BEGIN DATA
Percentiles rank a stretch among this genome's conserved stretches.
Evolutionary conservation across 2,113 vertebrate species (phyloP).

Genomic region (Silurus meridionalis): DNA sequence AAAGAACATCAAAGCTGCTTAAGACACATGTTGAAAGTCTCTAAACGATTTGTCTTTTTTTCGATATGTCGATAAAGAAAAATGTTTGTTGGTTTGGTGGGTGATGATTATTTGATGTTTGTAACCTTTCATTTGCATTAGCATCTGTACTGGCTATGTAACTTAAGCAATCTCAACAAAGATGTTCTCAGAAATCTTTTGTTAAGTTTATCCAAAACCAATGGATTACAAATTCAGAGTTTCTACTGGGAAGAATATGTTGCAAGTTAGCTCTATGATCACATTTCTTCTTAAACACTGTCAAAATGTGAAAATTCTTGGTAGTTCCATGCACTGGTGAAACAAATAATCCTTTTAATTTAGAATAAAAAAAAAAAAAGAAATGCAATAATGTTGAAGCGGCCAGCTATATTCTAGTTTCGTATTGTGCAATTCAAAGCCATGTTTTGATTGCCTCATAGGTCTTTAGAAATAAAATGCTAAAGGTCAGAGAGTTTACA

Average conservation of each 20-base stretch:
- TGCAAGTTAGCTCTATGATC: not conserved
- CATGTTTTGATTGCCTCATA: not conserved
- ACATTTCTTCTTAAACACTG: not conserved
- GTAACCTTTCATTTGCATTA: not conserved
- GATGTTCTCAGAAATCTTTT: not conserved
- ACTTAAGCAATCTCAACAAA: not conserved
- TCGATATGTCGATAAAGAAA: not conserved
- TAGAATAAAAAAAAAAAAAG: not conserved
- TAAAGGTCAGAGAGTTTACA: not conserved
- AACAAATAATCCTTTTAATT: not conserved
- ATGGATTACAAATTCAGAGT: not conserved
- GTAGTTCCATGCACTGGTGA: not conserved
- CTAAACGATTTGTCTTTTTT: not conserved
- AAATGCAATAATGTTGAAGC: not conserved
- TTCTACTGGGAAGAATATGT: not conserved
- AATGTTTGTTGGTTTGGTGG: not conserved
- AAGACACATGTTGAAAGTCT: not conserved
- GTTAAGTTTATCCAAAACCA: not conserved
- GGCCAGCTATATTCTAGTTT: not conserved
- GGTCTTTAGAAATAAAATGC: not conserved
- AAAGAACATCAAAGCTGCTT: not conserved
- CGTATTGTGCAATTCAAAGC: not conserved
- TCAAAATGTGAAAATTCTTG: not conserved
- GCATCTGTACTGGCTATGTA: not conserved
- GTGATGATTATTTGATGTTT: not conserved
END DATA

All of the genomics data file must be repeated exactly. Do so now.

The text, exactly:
Percentiles rank a stretch among this genome's conserved stretches.
Evolutionary conservation across 2,113 vertebrate species (phyloP).

Genomic region (Silurus meridionalis): DNA sequence AAAGAACATCAAAGCTGCTTAAGACACATGTTGAAAGTCTCTAAACGATTTGTCTTTTTTTCGATATGTCGATAAAGAAAAATGTTTGTTGGTTTGGTGGGTGATGATTATTTGATGTTTGTAACCTTTCATTTGCATTAGCATCTGTACTGGCTATGTAACTTAAGCAATCTCAACAAAGATGTTCTCAGAAATCTTTTGTTAAGTTTATCCAAAACCAATGGATTACAAATTCAGAGTTTCTACTGGGAAGAATATGTTGCAAGTTAGCTCTATGATCACATTTCTTCTTAAACACTGTCAAAATGTGAAAATTCTTGGTAGTTCCATGCACTGGTGAAACAAATAATCCTTTTAATTTAGAATAAAAAAAAAAAAAGAAATGCAATAATGTTGAAGCGGCCAGCTATATTCTAGTTTCGTATTGTGCAATTCAAAGCCATGTTTTGATTGCCTCATAGGTCTTTAGAAATAAAATGCTAAAGGTCAGAGAGTTTACA

Average conservation of each 20-base stretch:
- TGCAAGTTAGCTCTATGATC: not conserved
- CATGTTTTGATTGCCTCATA: not conserved
- ACATTTCTTCTTAAACACTG: not conserved
- GTAACCTTTCATTTGCATTA: not conserved
- GATGTTCTCAGAAATCTTTT: not conserved
- ACTTAAGCAATCTCAACAAA: not conserved
- TCGATATGTCGATAAAGAAA: not conserved
- TAGAATAAAAAAAAAAAAAG: not conserved
- TAAAGGTCAGAGAGTTTACA: not conserved
- AACAAATAATCCTTTTAATT: not conserved
- ATGGATTACAAATTCAGAGT: not conserved
- GTAGTTCCATGCACTGGTGA: not conserved
- CTAAACGATTTGTCTTTTTT: not conserved
- AAATGCAATAATGTTGAAGC: not conserved
- TTCTACTGGGAAGAATATGT: not conserved
- AATGTTTGTTGGTTTGGTGG: not conserved
- AAGACACATGTTGAAAGTCT: not conserved
- GTTAAGTTTATCCAAAACCA: not conserved
- GGCCAGCTATATTCTAGTTT: not conserved
- GGTCTTTAGAAATAAAATGC: not conserved
- AAAGAACATCAAAGCTGCTT: not conserved
- CGTATTGTGCAATTCAAAGC: not conserved
- TCAAAATGTGAAAATTCTTG: not conserved
- GCATCTGTACTGGCTATGTA: not conserved
- GTGATGATTATTTGATGTTT: not conserved